The Geneva Auto Show in March and New York Auto Show in April showcased stunning new su- percars and concepts like the Infiniti Emerg-E. However, the dearth of American supercars made Compos- ites Manufacturing reflect on the top American composite supercars and how they impacted the industry. So, here’s our list, in chronological order of the most composite-influenced American supercars of all time.
Chevrolet Corvette (1953-present)
The first Chevrolet Corvette de- buted at the 1953 General Motors (GM) Motorama show. The Corvette was not the first car to implement a fiberglass body but it was the first to mass produce fiberglass panels for automotive purposes. In order to do that, GM invited Robert Morrison from Molded Fiber Glass Corpora- tion (MFG), Ashtabula, Ohio, to help produce 300 Corvette bodies. With the help of supplier Owens Corning, To- ledo, Ohio, the team manufactured the fiberglass bodies for the first generation Corvette.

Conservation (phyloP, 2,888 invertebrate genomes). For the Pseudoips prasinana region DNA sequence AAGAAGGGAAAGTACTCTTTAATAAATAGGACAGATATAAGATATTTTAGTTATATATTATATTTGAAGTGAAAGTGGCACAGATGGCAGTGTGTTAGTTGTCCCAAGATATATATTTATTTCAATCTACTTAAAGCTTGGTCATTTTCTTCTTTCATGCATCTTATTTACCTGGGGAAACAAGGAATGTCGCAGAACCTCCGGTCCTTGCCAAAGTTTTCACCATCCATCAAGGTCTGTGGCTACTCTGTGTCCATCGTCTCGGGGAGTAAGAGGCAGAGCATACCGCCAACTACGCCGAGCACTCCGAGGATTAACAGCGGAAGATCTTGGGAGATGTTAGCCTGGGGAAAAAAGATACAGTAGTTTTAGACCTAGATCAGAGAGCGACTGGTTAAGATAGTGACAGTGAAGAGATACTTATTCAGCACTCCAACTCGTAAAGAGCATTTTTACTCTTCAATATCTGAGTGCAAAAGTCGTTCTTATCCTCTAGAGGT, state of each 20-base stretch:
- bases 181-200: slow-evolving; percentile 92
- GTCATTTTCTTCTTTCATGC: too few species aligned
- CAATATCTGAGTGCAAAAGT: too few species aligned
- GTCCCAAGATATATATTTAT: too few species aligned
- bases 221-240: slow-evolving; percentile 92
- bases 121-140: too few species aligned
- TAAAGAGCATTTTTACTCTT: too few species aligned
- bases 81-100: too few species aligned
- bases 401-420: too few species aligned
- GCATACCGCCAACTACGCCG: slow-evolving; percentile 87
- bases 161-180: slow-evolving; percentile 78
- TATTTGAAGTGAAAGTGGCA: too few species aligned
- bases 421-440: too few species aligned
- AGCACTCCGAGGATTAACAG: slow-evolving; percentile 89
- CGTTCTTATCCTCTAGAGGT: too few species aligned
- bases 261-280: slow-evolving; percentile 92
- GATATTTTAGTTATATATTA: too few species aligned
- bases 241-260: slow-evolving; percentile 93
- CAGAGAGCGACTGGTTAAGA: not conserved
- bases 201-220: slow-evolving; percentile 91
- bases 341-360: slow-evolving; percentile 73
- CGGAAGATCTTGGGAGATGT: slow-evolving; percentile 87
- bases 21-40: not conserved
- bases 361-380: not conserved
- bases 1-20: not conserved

2013 marks the 60th anniversary of the Corvette. To celebrate, GM un- veiled the 2013 Chevrolet Corvette 427 Convertible Collectors’ Edition, which according to the company will be one of the fastest convertibles in the world. It uses composite body panels, raised hood, fenders, floor panels and optional front splitter and rocker panels to bring the weight down to 3,355 pounds.
DeLorean Electric Vehicle (1981-1982 and 2013)
Great Scott, the DeLorean is back! That’s right, this aluminum pop- culture icon was originally manu- factured in North Ireland, but this American composite remake is creating a huge splash in the indus- try. DeLorean Motor Car (DMC) claims the change from aluminum to composites is to ensure that the DeLorean stays “ahead of its time” just like the original design – well, at least in the second Back to the Future movie.